The Fear of Love
 

It doesn't sound personal. 

But it is. 

The title of my book this week was Loneliness: The Fear of Love, written by Ira J. Tanner, published by Perennial in 1973. I found this book while roaming my grandmother's bookshelves one day this past winter. My grandmother has always told me, "take what you want, please! Get them off my hands!", and for some reason I believed that this particular book wouldn't be missed; a slip of paper with a few random notes on it had been stuck somewhere in the middle--so I knew it had not gone unread--but the pages were yellowing, and that comforted me. I'd take it, and I would keep it secret. 

Having now had the guts to finally read it, I find the whole thing pretty relevant. Despite it's dramatic, soap-opera-looking cover, and its somewhat outdated vocabulary, ("man" stands in for men and women), what the author says about loneliness rings true. (At least for as much as I have felt, myself). 

Things resonated. Things like:

". . . we are separated from good friends, loved ones, and familiar places. Many times this separation brings about an unexpected. . . and bewildering sense of aloneness." (61)

Maybe it seems obvious. But am I wrong to say that it doesn't feel obvious? Loneliness somehow feels full and empty, both at once. It hurts--in a numb, anti-hurting sort of way. 

But. . .


Loneliness is always related to the way in which we respond to people and to events.


In stress, I think I respond by shrinking into myself, hiding and going numb and isolating myself. I isolate, then I write. Then I dwell. (NOTE: This is not an altogether healthy approach.)

Over the years I've gathered notes and scrawlings in over (give or take) twenty notebooks. I filled many of them at what I know to be my favorite place in the world: an island in northern Michigan where I felt my first rush of what I understood as freedom. I've never lost the soul of that place. It's just in me--and I'll beg you not to argue. 

Reading this book brought clarification to the nostalgia I believe I often feel for that place. Through my reading I gathered that I/we may, perhaps, cling to that which makes me/us feel understood. In my "special" place, I have always felt deeply understood. That's where, as a child, I felt fully alive. I'm always missing it. I always feel the separation. 

We want to feel alive, right? Feel understood. Feel loved. I imagine this is often the catalyst for marriage (civil or religious, or even a marriage unrecognized by anyone else). 

But, then: separation. It happens. How do we, I, you, deal with it? For there will always be separation. 

Bear with me here. Try and take this in. 

"The sanctity of a memorable moment or relationship is preserved only to the extent that we do not attempt to recapture it with another person in the present. [...] Dwelling on the past is not a good thing, but when memories come flooding in, it is sensible to allow ourselves the luxury of accepting them. [...] Sometimes when we have loved deeply there is a resolve never to go through a similar pain of separation. All love eventually ends in suffering.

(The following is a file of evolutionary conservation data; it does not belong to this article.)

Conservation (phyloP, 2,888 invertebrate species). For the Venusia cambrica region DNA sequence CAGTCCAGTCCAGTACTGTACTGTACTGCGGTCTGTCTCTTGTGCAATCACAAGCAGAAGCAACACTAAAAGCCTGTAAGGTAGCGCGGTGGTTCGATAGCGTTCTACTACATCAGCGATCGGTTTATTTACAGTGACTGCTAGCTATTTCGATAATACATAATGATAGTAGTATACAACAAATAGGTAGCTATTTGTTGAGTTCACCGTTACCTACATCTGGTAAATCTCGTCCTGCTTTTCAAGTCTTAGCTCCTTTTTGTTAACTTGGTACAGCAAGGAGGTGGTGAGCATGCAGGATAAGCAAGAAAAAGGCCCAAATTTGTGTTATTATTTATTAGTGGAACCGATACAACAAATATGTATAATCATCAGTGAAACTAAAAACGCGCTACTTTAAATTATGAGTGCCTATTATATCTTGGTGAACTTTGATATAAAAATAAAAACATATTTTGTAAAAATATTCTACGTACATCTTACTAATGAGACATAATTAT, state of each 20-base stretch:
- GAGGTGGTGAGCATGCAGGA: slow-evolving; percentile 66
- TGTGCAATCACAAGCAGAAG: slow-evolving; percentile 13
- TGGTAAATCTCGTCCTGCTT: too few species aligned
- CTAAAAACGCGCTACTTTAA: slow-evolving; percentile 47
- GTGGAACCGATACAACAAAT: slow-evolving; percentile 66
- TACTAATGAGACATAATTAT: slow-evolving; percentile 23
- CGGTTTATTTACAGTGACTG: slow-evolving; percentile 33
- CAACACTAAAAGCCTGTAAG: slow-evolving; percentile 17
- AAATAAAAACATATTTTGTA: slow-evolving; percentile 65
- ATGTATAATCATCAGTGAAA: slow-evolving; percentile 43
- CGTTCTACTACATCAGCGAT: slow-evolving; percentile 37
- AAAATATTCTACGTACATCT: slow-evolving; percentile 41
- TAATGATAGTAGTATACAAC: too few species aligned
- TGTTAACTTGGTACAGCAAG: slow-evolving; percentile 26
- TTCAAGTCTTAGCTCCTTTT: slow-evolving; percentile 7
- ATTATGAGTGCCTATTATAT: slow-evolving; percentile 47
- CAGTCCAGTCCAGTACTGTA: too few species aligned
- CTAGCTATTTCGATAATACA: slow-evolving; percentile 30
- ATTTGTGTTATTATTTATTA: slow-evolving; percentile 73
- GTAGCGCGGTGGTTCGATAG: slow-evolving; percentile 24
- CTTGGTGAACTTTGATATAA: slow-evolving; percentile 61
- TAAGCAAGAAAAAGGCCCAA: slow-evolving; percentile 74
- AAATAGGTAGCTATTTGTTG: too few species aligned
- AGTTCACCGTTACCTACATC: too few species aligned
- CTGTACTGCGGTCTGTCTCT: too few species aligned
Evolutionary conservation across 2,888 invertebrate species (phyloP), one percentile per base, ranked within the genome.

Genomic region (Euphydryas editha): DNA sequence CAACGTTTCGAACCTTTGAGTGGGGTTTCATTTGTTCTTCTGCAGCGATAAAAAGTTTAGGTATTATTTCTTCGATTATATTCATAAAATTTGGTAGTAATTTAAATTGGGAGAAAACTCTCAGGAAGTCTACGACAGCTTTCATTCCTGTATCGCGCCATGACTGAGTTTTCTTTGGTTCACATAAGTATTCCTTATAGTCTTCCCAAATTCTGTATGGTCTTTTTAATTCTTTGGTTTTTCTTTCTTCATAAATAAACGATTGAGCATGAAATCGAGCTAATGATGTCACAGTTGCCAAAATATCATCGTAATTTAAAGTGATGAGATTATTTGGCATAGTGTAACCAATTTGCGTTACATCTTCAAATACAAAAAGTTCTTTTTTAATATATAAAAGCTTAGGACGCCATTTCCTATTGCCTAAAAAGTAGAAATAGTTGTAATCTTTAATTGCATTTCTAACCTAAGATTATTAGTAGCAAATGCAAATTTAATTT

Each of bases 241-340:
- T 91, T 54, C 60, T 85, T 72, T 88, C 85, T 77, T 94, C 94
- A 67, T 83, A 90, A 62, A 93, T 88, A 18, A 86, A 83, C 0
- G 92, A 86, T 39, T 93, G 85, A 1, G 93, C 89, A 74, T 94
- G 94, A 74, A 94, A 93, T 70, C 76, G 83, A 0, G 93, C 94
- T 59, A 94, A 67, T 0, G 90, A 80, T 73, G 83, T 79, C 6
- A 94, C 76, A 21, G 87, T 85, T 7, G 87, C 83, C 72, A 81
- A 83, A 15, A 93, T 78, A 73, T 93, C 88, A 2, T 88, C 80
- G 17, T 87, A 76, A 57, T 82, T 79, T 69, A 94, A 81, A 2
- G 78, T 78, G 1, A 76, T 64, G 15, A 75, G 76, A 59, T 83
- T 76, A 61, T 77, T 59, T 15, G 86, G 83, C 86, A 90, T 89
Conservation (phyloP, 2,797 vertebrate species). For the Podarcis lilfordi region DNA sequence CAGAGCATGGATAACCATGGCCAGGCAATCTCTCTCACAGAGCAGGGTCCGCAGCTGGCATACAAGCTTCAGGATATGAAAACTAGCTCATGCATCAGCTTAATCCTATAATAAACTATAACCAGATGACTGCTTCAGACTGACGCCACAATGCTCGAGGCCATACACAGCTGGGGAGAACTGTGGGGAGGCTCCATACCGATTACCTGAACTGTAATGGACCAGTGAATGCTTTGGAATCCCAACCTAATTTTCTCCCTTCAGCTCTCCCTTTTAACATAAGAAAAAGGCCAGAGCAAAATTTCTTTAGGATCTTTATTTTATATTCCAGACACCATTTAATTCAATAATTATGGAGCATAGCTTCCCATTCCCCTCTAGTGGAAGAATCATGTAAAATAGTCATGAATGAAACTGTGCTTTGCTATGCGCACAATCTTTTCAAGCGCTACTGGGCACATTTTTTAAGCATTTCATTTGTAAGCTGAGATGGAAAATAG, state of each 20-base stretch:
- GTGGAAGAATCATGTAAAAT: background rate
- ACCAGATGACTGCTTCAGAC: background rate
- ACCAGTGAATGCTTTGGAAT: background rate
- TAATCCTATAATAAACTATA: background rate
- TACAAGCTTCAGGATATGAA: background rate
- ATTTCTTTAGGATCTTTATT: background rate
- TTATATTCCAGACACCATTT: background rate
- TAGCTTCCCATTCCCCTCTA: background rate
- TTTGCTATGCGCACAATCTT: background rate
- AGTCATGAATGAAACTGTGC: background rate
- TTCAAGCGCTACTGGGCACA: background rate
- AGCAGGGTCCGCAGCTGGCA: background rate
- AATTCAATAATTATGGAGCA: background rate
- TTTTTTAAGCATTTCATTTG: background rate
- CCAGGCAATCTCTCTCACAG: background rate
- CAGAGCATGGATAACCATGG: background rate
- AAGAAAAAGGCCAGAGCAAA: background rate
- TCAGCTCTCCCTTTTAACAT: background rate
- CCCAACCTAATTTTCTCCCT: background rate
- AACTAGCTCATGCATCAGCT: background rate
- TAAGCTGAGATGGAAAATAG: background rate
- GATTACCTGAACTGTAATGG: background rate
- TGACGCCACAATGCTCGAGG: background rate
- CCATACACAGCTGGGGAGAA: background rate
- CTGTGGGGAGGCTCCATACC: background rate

Hence--and this makes sense, doesn't it?--The Fear of Love. 

The concept of "loneliness"--I thought I understood this pretty well. But the rest of the title, "The Fear of Love," scared me and kept me from reading this book until, well: now. 

I'm beginning to accept that my life is an open road and I have no earthly idea where I'm headed. Truly. Even if I plan, or guide my feet in one direction, I'll likely end up setting off in another. It's human nature--my changing desires--to not stick to one single course. Perhaps, perhaps, it's a fear of love, (and a fear of rejection!), and of responsibility, which is intricately tied into this direction-changing pattern. I do grant that it's easier to run from people than it is to stay and be accountable.

Ugh. That's the truth.  Accountability is hard. Loving people is hard. 


Loneliness is always related to the way we respond to people and to events. Sometimes it is with irritation, fear, guilt, sadness, and hurt; at other times it is with laughter and joy. [...] It is not always understood that the opposite of love is not hate but indifference. (21)


Understanding that loneliness is not something I can run from--or that anyone can run from--helps me quite a bit in my goal to find greater joy in living every day, in each hour. Knowing that I am alone (a fact that begins at birth), somehow makes loneliness more tolerable. Alone is constant. Loneliness is temporary, and very human. Loneliness is also something I can begin to be aware of. 

Noticing how I respond to people and events will help me take responsibility for my actions. Acknowledging how I feel and acknowledging my outward response will help me move beyond the feeling and head toward understanding--with the person, or the event at hand. 

So, loneliness isn't a choice. It's not something I can get rid of. "The person who says 'I am never lonely' either does not understand the meaning of the word or is fooling himself" (3). 

It's real. And I've admitted to you just now that yes, I am often lonely. Something tells me I'm not the only one. 

Whatever your thoughts, whatever the makeup of your home, your family, your friends and your acquaintances, I invite your responses, your irritations and your realizations. I am still making them, myself. Thanks for letting me be honest. I hope you find the courage to be honest with someone, anyone, yourself. 

cheers, everyone.


next week's book: Anne Tyler's The Accidental Tourist